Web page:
I've also had very good brunches at M sur Masson, and at Le Cartet.

                    1. re: foodie_mtl

                      No cattiness intended, just clarifying...;-)

                      1. re: Joy of food

                        I was the one being catty. If you look up there, foodie_mtl was replying to my post.

                        Anyway, Réservoir at brunchtime is very bright and quiet. The decor is very modern and cool. It's certainly not the Ritz, but it's not McKibbins or even Laika, either.

                        1. re: SnackHappy

                          Laika, what a dud...
                          Another great brunch option is Byblos on Laurier E.

                          1. re: SnackHappy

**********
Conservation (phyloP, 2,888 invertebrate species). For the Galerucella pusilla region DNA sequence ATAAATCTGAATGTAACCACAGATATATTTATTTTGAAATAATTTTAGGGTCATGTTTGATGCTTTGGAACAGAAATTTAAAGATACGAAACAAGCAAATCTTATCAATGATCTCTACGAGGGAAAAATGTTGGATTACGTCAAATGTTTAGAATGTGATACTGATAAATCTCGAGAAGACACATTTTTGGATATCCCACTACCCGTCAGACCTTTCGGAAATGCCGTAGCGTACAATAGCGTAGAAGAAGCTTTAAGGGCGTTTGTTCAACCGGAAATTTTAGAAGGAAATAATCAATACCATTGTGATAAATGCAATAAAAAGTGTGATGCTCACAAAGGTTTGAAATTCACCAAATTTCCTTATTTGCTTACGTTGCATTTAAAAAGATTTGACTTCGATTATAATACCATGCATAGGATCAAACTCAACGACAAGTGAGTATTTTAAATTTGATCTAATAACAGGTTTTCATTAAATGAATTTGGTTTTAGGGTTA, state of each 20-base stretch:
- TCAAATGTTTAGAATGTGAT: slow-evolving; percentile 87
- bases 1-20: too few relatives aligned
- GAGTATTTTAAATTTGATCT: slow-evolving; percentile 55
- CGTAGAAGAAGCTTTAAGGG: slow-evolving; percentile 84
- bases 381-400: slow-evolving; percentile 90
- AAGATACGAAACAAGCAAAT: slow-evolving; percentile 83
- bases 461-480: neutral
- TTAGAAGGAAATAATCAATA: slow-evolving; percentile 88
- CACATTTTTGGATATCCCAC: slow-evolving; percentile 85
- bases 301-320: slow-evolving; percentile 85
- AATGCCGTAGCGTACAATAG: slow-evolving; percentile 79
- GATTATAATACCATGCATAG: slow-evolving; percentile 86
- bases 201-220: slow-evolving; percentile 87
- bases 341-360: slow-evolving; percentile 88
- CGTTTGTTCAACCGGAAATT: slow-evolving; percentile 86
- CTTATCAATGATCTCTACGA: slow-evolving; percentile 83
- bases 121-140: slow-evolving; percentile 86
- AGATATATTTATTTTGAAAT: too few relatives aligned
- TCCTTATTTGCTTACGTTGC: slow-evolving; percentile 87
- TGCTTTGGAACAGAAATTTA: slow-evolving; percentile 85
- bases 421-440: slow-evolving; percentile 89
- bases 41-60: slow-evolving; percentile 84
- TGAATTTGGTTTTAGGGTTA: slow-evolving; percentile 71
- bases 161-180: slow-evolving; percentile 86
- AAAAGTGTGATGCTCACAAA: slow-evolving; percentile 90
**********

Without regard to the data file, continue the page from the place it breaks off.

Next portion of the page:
What hours does Reservoir serve brunch on Sundays?

                2. Instead of Globe, how about Brunoise?

                  2 Replies
                  1. re: AdamErace

                    Brunoise is a great bet. I'd recommend it.

                    1. re: cherylmtl

                      Yes, Brunoise. I know it's been all over this board, but what a great experience we had there. Due to confusion between hub & I, we went to Brunoise instead of La Chronique for our anniv. Sat at the bar for a drink and found the bartender fun & cool, so we decided to have our dinner there. Turns out it was Zach who was covering for some vacations. Great time, lots of laughs, nice and relaxed, That saffron foam with the mussels....WOW, and the sweetbreads, and the tenderloin, and, and, and.......flawless.

                  2. Hey guys

                    Just got back from Montreal and wanted to give you a report on my three dinners.